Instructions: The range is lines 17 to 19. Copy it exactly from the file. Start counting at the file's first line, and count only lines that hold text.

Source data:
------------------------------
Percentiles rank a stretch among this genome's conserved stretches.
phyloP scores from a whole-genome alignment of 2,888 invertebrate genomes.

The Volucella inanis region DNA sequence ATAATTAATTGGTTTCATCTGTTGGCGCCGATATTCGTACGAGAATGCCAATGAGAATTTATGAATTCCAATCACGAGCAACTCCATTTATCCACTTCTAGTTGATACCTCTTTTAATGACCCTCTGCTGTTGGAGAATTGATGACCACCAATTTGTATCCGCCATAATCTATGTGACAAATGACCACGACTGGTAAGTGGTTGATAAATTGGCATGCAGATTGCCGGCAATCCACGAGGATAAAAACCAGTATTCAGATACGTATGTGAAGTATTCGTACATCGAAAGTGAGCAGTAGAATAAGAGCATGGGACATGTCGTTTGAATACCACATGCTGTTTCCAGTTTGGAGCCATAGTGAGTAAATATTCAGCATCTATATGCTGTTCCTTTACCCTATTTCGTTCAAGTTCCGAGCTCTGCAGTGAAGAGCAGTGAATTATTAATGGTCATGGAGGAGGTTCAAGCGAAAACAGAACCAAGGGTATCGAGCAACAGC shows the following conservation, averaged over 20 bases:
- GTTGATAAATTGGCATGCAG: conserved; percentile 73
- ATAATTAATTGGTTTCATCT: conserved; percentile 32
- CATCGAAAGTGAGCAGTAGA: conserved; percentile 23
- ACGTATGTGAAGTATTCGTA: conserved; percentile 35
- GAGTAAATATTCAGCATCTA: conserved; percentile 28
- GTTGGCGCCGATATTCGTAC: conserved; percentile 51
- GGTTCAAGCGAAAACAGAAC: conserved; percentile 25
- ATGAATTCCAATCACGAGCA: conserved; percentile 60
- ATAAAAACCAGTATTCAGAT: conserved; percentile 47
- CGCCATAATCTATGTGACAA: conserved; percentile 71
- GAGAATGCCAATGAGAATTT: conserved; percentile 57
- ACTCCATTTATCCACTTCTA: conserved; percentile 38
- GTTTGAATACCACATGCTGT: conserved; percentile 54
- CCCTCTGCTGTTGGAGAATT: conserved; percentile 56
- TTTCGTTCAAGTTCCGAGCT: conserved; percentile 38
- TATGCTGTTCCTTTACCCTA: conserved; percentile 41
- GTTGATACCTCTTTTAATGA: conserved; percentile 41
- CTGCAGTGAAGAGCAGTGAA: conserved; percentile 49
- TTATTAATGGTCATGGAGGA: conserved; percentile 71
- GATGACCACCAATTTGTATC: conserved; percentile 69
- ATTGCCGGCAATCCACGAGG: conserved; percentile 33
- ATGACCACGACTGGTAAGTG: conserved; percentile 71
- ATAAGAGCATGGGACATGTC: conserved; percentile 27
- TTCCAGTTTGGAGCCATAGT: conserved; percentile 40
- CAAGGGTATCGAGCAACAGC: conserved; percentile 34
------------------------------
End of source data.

- CCCTCTGCTGTTGGAGAATT: conserved; percentile 56
- TTTCGTTCAAGTTCCGAGCT: conserved; percentile 38
- TATGCTGTTCCTTTACCCTA: conserved; percentile 41